Ho Huai-shou

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Ho Huai-shou
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Born (1941-11-03) November 3, 1941 (age 82)
Chao'an, Guangdong Province, China
  • Taiwanese Ink Painter
  • Art and Cultural Critic
  • Writer

Ho Huai-shou (何懷碩, born November 3, 1941) is a Taiwanese ink painter, art and cultural critic, and writer.


Early Life

Ho was born on November 3, 1941, in Chao'an, Guangdong Province, China. His father worked on a farm in the New Territories of Hong Kong, and he grew up in a family with humble means.[1][2]

Chinese Period (1956-1963)

From a young age, Ho had a strong interest in literature and art and enjoyed reading extensively. After completing primary and secondary education in Guangdong, he enrolled in the Affiliated High School of Hubei Academy of Fine Arts in 1956, where he mainly studied Western painting techniques and was influenced in ink painting by Fu Baoshi (1904-1965), Li Keran (1907-1989), Lin Fengmian (1900-1991), among others.[1] It was not until he entered university that he decided to dedicate his life to ink painting. Due to the upheavals of the Cultural Revolution[1], Ho's studies at the Hubei Academy of Fine Arts were cut short after his first year of university in 1961, and he went to Hong Kong to join his relatives.[1]

National Taiwan Normal University and early career in the US (1965-1974)

In 1962, Ho went to Taiwan to study in a preparatory program at Overseas Chinese University. In 1963, he transferred to the third year of the Department of Fine Arts at National Taiwan Normal University (NTNU) as a transfer student. At NTNU, he studied under teachers such as Huang Chun-bi (1898-1991) and Lin Yu-shan (1907-2004).[1][3] However, due to the influence of important figures in the development of modern ink painting in China, such as Fu Baoshi and Lin Fengmian, as well as his knowledge system acquired during his time in China, Ho found Taiwan's ink painting development to be conservative and traditional compared to self-taught practices. His ideas also differed significantly from his teachers and classmates.[1]

At the time, disappointed with the state of Taiwan's ink painting scene and feeling distressed in life, Ho turned to writing as a means of expressing his thoughts and feelings. He began publishing critiques and opinions in both on-campus and off-campus publications, and also applied his ideas of criticism and reflection on traditional painting to his creative process. Ho graduated from NTNU's Department of Fine Arts in 1965, winning the Ministry of Education's top prize for Chinese painting at his graduation exhibition.[1] In 1969, he held his first formal solo exhibition at the Taipei American Cultural and Economic Center and introduced "the beauty of bitterness" as his personal creative theme and aesthetic.[1][3]He also published a book titled "The Beauty of Bitterness" in 1974, and after holding a solo exhibition at the National Museum of History the same year, he went to the US to pursue a master's degree.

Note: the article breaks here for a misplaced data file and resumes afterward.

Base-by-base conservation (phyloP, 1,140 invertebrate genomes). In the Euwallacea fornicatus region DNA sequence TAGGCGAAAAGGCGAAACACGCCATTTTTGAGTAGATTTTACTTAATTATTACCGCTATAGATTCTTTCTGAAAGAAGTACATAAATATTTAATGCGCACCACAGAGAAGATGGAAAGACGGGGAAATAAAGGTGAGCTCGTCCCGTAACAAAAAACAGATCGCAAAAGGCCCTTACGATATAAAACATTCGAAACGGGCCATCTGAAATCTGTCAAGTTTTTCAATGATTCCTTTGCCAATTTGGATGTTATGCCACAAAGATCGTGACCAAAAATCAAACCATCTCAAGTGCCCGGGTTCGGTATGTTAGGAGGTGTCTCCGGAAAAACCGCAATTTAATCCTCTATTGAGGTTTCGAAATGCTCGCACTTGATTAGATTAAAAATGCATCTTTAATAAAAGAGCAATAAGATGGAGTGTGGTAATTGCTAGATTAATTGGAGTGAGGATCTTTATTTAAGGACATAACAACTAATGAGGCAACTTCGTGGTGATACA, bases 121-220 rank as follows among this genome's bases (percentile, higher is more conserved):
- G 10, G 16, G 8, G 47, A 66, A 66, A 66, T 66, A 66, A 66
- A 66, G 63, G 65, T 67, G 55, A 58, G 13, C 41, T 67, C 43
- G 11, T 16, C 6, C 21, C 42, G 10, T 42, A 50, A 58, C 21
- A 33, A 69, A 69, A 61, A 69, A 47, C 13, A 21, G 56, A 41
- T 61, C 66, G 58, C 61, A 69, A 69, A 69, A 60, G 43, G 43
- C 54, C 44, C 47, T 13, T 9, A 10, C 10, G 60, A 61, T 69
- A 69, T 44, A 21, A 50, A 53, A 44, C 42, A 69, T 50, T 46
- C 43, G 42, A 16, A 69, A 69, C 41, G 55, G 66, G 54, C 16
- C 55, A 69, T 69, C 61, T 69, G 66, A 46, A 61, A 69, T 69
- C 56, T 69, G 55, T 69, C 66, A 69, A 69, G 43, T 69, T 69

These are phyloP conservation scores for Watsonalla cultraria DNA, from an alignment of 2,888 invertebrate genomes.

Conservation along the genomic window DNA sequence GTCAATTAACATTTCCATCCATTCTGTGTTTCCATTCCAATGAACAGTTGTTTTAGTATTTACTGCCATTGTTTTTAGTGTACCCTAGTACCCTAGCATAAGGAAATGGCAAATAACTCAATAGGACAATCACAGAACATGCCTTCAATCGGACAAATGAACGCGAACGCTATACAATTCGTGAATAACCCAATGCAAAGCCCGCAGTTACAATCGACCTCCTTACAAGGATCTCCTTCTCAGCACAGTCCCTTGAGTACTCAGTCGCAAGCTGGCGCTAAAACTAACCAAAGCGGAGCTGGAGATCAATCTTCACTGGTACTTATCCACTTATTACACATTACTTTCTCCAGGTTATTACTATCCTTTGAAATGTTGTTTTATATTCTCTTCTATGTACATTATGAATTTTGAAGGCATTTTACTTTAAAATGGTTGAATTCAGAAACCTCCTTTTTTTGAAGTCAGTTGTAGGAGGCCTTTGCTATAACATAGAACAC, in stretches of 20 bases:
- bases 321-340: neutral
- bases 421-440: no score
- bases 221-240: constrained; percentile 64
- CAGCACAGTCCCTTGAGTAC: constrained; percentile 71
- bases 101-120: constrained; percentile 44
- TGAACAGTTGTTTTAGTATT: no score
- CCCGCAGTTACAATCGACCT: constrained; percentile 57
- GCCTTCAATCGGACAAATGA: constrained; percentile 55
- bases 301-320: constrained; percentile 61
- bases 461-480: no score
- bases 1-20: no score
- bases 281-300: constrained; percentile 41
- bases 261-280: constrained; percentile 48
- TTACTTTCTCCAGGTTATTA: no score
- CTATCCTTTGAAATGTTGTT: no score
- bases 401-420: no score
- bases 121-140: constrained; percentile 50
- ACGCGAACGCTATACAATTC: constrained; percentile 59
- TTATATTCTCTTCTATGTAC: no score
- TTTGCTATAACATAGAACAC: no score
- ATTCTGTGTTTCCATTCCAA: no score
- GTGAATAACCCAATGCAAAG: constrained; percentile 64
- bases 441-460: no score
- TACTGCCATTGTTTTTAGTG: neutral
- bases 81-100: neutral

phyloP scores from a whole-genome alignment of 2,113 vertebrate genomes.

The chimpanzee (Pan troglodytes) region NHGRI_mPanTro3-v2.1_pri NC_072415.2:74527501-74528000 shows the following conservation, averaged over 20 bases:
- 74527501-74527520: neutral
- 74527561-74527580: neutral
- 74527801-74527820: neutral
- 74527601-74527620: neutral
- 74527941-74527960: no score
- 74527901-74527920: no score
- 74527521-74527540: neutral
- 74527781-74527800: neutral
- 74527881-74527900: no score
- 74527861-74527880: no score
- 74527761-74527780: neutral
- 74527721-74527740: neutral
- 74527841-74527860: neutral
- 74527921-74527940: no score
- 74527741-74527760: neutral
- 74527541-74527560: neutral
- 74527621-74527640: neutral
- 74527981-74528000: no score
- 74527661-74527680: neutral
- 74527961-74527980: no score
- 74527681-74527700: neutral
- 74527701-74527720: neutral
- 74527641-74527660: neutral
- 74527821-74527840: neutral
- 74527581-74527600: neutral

During His Time in the United States (1974-1978)

In 1965, during his graduation exhibition, Ho Huai-shuo met Bob Littell, who was then the cultural attaché at the U.S. Embassy in Taiwan, and the two became friends. Littell invited him to hold an informal exhibition at the embassy on Yangmingshan, which opened up opportunities for Ho and eventually became the catalyst for his move to the United States for four years between 1974 and 1978.[1] Ho pursued a master's degree in fine arts at St. John's University in New York in 1974 and spent the next four years traveling throughout the United States, exhibiting his work at universities, museums, and galleries across North America and visiting Europe and America. In 1977, Ho received his master's degree, and in 1978, he returned to Taiwan.

Return to Taiwan (1978-Present)

After returning to Taiwan in 1978, Ho held his first solo exhibition at the National Museum of History[1][3]and received the Chinese Literary and Artistic Achievement Medal that same year. In 1979, he was hired as a professor in the Department of Fine Arts at National Taiwan Normal University and held another solo exhibition at the Apollo Gallery. Since then, Ho has been invited to exhibit his work in solo and group exhibitions in China, Hong Kong, Europe, and America. In 1982, he was appointed as an associate professor in the Department of Fine Arts at the National Institute of the Arts (now known as the National Taipei University of the Arts). While teaching[2], he continued to write and create, and in 1984 and 1990, he held solo exhibitions at the National Museum of History and the Taipei Fine Arts Museum, respectively. In 1997, he received the Coutts Contemporary Art Awards-Asia from the Coutts Contemporary Art Foundation in the United Kingdom. In 1999, he held another solo exhibition at the National Museum of History entitled "The Scene of Mind: Ho Huai-shuo Reviewing 1999." In 2019, he held a solo exhibition entitled "Creating Landscapes with Emotions: Ho Huai-shuo's Artworks Exhibition" at the Beijing Academy of Painting.


  1. 1.0 1.1 1.2 1.3 1.4 1.5 1.6 1.7 1.8 1.9 顏, 娟英 (1999-05-15). 台灣美術評論全集—何懷碩卷. 臺北市: 藝術家. ISBN 9789578273320.
  2. 2.0 2.1 林, 英喬 (2003). "劉國松、鄭善禧、何懷碩山水畫風格之比較研究". 國立屏東師範學院視覺藝術教育研究所碩士論文. Retrieved 2023-08-02.
  3. 3.0 3.1 3.2 潘, 襎 (2004). 台灣現代美術大系•水墨類:寫景造境水墨. 臺北市: 行政院文化建設委員會. ISBN 9570185120.

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